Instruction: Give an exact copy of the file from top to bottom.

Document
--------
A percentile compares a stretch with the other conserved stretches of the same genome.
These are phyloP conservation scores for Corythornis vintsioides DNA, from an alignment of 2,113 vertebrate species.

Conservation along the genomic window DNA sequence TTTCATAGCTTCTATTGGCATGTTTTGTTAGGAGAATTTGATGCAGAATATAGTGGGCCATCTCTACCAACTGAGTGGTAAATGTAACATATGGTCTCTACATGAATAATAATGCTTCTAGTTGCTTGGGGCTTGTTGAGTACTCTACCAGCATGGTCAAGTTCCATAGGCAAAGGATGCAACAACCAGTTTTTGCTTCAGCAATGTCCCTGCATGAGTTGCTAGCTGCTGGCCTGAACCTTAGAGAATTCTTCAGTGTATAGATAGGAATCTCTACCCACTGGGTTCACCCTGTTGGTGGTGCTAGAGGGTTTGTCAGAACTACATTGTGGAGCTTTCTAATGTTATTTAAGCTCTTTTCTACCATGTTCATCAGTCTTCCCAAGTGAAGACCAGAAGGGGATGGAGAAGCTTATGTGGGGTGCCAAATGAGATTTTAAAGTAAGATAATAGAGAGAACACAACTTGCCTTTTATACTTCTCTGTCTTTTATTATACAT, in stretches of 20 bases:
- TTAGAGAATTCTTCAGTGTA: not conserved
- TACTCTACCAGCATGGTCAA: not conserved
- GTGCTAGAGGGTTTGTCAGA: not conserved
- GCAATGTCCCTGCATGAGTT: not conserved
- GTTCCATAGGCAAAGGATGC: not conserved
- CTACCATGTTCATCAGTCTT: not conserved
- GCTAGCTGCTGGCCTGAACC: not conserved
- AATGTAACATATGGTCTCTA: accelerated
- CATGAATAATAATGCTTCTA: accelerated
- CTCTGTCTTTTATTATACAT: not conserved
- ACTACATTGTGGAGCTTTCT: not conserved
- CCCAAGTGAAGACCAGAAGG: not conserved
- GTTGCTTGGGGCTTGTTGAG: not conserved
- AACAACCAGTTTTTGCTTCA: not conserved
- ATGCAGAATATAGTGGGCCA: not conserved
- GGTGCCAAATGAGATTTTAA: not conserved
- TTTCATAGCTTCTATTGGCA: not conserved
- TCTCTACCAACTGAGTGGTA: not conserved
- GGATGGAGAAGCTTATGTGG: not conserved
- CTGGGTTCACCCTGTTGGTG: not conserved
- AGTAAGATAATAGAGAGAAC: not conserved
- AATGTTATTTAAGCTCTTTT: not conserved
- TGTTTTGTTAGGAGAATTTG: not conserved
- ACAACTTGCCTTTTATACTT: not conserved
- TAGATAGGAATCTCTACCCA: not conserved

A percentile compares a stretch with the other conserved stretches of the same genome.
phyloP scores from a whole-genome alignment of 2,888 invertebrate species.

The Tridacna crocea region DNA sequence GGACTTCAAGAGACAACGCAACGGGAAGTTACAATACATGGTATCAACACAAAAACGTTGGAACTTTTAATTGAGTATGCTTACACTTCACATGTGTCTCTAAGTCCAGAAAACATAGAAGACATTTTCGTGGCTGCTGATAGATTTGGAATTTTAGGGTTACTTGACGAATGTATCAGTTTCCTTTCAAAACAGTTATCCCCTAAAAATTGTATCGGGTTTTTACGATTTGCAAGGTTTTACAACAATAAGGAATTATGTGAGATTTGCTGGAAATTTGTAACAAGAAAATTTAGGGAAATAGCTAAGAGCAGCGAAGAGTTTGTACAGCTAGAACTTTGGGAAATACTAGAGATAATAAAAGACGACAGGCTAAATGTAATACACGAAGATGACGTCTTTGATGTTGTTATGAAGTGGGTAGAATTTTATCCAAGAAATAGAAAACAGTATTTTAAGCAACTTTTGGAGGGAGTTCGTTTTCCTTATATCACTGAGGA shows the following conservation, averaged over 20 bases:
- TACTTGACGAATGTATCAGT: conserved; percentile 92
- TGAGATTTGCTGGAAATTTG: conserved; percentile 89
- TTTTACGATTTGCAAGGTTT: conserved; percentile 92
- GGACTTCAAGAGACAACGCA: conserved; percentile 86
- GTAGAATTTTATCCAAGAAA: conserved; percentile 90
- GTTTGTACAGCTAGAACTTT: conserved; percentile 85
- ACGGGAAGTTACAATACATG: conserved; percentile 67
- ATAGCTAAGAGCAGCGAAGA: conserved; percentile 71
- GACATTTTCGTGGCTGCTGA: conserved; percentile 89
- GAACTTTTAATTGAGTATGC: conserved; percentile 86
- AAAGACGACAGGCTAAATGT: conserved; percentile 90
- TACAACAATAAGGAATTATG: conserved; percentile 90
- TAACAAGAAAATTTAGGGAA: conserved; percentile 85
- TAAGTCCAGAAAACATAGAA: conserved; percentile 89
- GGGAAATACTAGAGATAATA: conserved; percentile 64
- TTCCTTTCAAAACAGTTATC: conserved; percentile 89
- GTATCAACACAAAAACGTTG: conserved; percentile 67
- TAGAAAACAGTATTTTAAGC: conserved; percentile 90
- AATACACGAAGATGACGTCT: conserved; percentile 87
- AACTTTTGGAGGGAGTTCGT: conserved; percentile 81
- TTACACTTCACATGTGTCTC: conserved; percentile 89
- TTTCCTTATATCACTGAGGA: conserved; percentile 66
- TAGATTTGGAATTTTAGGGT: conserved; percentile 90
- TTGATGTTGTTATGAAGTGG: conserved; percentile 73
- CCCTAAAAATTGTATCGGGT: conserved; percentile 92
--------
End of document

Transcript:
A percentile compares a stretch with the other conserved stretches of the same genome.
These are phyloP conservation scores for Corythornis vintsioides DNA, from an alignment of 2,113 vertebrate species.

Conservation along the genomic window DNA sequence TTTCATAGCTTCTATTGGCATGTTTTGTTAGGAGAATTTGATGCAGAATATAGTGGGCCATCTCTACCAACTGAGTGGTAAATGTAACATATGGTCTCTACATGAATAATAATGCTTCTAGTTGCTTGGGGCTTGTTGAGTACTCTACCAGCATGGTCAAGTTCCATAGGCAAAGGATGCAACAACCAGTTTTTGCTTCAGCAATGTCCCTGCATGAGTTGCTAGCTGCTGGCCTGAACCTTAGAGAATTCTTCAGTGTATAGATAGGAATCTCTACCCACTGGGTTCACCCTGTTGGTGGTGCTAGAGGGTTTGTCAGAACTACATTGTGGAGCTTTCTAATGTTATTTAAGCTCTTTTCTACCATGTTCATCAGTCTTCCCAAGTGAAGACCAGAAGGGGATGGAGAAGCTTATGTGGGGTGCCAAATGAGATTTTAAAGTAAGATAATAGAGAGAACACAACTTGCCTTTTATACTTCTCTGTCTTTTATTATACAT, in stretches of 20 bases:
- TTAGAGAATTCTTCAGTGTA: not conserved
- TACTCTACCAGCATGGTCAA: not conserved
- GTGCTAGAGGGTTTGTCAGA: not conserved
- GCAATGTCCCTGCATGAGTT: not conserved
- GTTCCATAGGCAAAGGATGC: not conserved
- CTACCATGTTCATCAGTCTT: not conserved
- GCTAGCTGCTGGCCTGAACC: not conserved
- AATGTAACATATGGTCTCTA: accelerated
- CATGAATAATAATGCTTCTA: accelerated
- CTCTGTCTTTTATTATACAT: not conserved
- ACTACATTGTGGAGCTTTCT: not conserved
- CCCAAGTGAAGACCAGAAGG: not conserved
- GTTGCTTGGGGCTTGTTGAG: not conserved
- AACAACCAGTTTTTGCTTCA: not conserved
- ATGCAGAATATAGTGGGCCA: not conserved
- GGTGCCAAATGAGATTTTAA: not conserved
- TTTCATAGCTTCTATTGGCA: not conserved
- TCTCTACCAACTGAGTGGTA: not conserved
- GGATGGAGAAGCTTATGTGG: not conserved
- CTGGGTTCACCCTGTTGGTG: not conserved
- AGTAAGATAATAGAGAGAAC: not conserved
- AATGTTATTTAAGCTCTTTT: not conserved
- TGTTTTGTTAGGAGAATTTG: not conserved
- ACAACTTGCCTTTTATACTT: not conserved
- TAGATAGGAATCTCTACCCA: not conserved

A percentile compares a stretch with the other conserved stretches of the same genome.
phyloP scores from a whole-genome alignment of 2,888 invertebrate species.

The Tridacna crocea region DNA sequence GGACTTCAAGAGACAACGCAACGGGAAGTTACAATACATGGTATCAACACAAAAACGTTGGAACTTTTAATTGAGTATGCTTACACTTCACATGTGTCTCTAAGTCCAGAAAACATAGAAGACATTTTCGTGGCTGCTGATAGATTTGGAATTTTAGGGTTACTTGACGAATGTATCAGTTTCCTTTCAAAACAGTTATCCCCTAAAAATTGTATCGGGTTTTTACGATTTGCAAGGTTTTACAACAATAAGGAATTATGTGAGATTTGCTGGAAATTTGTAACAAGAAAATTTAGGGAAATAGCTAAGAGCAGCGAAGAGTTTGTACAGCTAGAACTTTGGGAAATACTAGAGATAATAAAAGACGACAGGCTAAATGTAATACACGAAGATGACGTCTTTGATGTTGTTATGAAGTGGGTAGAATTTTATCCAAGAAATAGAAAACAGTATTTTAAGCAACTTTTGGAGGGAGTTCGTTTTCCTTATATCACTGAGGA shows the following conservation, averaged over 20 bases:
- TACTTGACGAATGTATCAGT: conserved; percentile 92
- TGAGATTTGCTGGAAATTTG: conserved; percentile 89
- TTTTACGATTTGCAAGGTTT: conserved; percentile 92
- GGACTTCAAGAGACAACGCA: conserved; percentile 86
- GTAGAATTTTATCCAAGAAA: conserved; percentile 90
- GTTTGTACAGCTAGAACTTT: conserved; percentile 85
- ACGGGAAGTTACAATACATG: conserved; percentile 67
- ATAGCTAAGAGCAGCGAAGA: conserved; percentile 71
- GACATTTTCGTGGCTGCTGA: conserved; percentile 89
- GAACTTTTAATTGAGTATGC: conserved; percentile 86
- AAAGACGACAGGCTAAATGT: conserved; percentile 90
- TACAACAATAAGGAATTATG: conserved; percentile 90
- TAACAAGAAAATTTAGGGAA: conserved; percentile 85
- TAAGTCCAGAAAACATAGAA: conserved; percentile 89
- GGGAAATACTAGAGATAATA: conserved; percentile 64
- TTCCTTTCAAAACAGTTATC: conserved; percentile 89
- GTATCAACACAAAAACGTTG: conserved; percentile 67
- TAGAAAACAGTATTTTAAGC: conserved; percentile 90
- AATACACGAAGATGACGTCT: conserved; percentile 87
- AACTTTTGGAGGGAGTTCGT: conserved; percentile 81
- TTACACTTCACATGTGTCTC: conserved; percentile 89
- TTTCCTTATATCACTGAGGA: conserved; percentile 66
- TAGATTTGGAATTTTAGGGT: conserved; percentile 90
- TTGATGTTGTTATGAAGTGG: conserved; percentile 73
- CCCTAAAAATTGTATCGGGT: conserved; percentile 92